Brain Changes are Normal for Adolescent Girls

This piece is from the January-February issue of New Moon Girls magazine. The art is by Roxi, 13, England, a member of nmgmembers.com

I really related to the character of 11-year-old Riley in the film “Inside Out.” I moved to a new town when I was 10, and after that my life felt much more complicated and hard. I loved how the movie shows how feelings affect our thoughts and actions.

How about you? Have you ever felt that life was tougher and your feelings were all over the place when you had a big change? Anything that happens when you’re a tween or teen can give you those kinds of feelings. Maybe it’s having a new baby in your family, or a new school you go to, or your parents decide to get divorced.

The reason those kinds of things feel tougher and confusing during puberty and adolescence is because our brains go through huge changes in those 10 years. It turns out that the changes in my brain were actually a lot more important to how I felt than my family’s move was.

Really?! Here’s why. Humongous changes in your brain start at puberty because of the much higher level of the hormone estrogen your body has then. While the changes in your body only take two to three years, your brain keeps changing until your early 20s.

Your brain begins to work in new ways. That plus your new experiences, friendships, and learning can change your feelings and your understanding of people and life. These changes are how you grow into an adult who will be able to live on your own and make good decisions.

That’s one of the best things about the changes. There are also hard things you’ll need to adjust to. Knowing how your brain changes will help you understand yourself and what you can do to help yourself and your friends through the hard things.

One especially difficult change is starting to feel like friends, and even people you don’t know, are judging you. Younger girls don’t have that feeling as often. They usually feel confident about themselves and think the world appreciates them for who they are. They know what they want and are able to ask for it. They see things from their own point of view, kind of like they are at the center of everything.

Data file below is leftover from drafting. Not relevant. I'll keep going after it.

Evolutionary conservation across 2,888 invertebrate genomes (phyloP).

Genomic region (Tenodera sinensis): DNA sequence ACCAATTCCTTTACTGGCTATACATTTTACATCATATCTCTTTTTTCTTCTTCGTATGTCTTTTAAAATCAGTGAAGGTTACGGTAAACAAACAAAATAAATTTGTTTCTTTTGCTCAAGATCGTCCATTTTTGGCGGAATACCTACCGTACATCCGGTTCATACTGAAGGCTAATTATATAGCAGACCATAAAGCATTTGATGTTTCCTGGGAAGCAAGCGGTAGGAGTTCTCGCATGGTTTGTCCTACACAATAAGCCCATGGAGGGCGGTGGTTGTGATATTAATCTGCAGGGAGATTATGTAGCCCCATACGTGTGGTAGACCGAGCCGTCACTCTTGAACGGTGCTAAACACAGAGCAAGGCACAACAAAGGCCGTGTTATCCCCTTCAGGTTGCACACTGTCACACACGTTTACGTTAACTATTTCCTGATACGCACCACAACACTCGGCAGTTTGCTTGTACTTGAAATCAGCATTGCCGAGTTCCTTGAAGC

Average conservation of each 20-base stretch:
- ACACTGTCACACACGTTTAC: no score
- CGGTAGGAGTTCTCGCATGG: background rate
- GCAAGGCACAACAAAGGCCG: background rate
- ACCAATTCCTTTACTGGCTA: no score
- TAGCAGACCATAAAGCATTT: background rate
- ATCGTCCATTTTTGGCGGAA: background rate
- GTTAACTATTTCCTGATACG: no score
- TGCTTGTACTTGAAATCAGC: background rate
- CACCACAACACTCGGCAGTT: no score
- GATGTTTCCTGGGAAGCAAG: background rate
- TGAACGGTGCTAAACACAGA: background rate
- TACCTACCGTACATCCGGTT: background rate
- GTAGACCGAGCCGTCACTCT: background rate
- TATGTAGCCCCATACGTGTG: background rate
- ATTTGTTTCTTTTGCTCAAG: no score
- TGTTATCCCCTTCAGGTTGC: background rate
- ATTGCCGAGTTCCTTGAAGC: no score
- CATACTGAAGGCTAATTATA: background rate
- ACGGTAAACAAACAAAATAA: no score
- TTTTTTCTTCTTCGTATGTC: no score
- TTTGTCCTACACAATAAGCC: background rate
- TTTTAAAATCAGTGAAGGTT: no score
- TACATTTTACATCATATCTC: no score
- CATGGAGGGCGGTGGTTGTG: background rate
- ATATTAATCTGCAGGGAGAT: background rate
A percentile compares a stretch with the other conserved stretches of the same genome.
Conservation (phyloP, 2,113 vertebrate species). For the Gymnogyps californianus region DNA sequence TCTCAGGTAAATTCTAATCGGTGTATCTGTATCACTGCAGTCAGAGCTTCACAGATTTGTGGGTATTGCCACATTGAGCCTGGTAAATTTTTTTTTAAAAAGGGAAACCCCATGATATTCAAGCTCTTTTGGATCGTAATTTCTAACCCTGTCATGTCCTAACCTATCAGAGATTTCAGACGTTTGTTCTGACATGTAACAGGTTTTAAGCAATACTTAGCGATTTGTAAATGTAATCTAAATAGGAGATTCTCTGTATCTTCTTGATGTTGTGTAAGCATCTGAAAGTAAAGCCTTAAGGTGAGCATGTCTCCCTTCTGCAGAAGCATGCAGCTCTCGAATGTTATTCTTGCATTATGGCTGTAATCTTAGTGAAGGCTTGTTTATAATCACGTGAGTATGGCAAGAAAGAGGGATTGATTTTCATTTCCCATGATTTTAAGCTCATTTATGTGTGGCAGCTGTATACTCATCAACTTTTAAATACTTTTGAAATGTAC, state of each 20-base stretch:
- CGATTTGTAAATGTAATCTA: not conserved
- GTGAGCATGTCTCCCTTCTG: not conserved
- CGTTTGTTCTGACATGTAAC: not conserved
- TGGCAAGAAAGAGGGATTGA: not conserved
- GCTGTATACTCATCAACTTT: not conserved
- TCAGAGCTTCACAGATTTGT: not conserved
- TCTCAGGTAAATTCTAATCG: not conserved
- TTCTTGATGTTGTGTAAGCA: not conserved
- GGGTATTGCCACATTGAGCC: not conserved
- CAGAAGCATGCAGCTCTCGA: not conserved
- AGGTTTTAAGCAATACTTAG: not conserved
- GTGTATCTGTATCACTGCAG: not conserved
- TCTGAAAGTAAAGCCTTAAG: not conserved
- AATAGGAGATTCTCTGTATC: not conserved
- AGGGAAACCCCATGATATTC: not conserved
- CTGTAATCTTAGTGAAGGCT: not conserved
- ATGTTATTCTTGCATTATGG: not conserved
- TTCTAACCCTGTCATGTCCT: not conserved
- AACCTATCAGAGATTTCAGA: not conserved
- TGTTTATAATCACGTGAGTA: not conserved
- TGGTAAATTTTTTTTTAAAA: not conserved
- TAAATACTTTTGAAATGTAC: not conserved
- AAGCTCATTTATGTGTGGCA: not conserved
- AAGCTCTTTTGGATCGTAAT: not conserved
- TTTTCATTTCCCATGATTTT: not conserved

That changes in adolescence because all the different parts of our brain start to connect with all the other parts much more. This is a good thing in the long run! We start to see the world through other people’s perspectives as well as our own. This has good results such as more empathy and more rational thinking when we try to feel and understand what life is like “in another person’s shoes.”

But it can also make girls lose touch with their own sense of who they are for a few years. This happened to me when I was in middle school and everything felt topsy turvy. I got hyper-sensitive to what my peers thought of me. I wanted to never make any mistakes. I felt like the real me wasn’t enough. I lost my view of the world from inside out, from my center, and tried to change myself from the outside in, to be what I thought other people wanted me to be. I stopped saying what I wanted and even stopped knowing what I wanted until I was about 16.

It was painful for me. It’s why I started NMG, so girls have friends and a place for support and to keep knowing and being who they are from the inside out.

Nancy

P.S. Get many more resources at NewMoon.com to help you keep a close relationship with your daughter during her turbulent tween and early teen years. And The Owner’s Manual for Driving Your Adolescent Brain by JoAnn Deak, PhD and Terrance Deak, PhD is written for tweens and teens and makes a great read for parents, too. It’ll give you lots of supportive ways to talk about the changes with your girl, and will help you accept the changes, too!


Originally published at newmoon.com on December 31, 2015.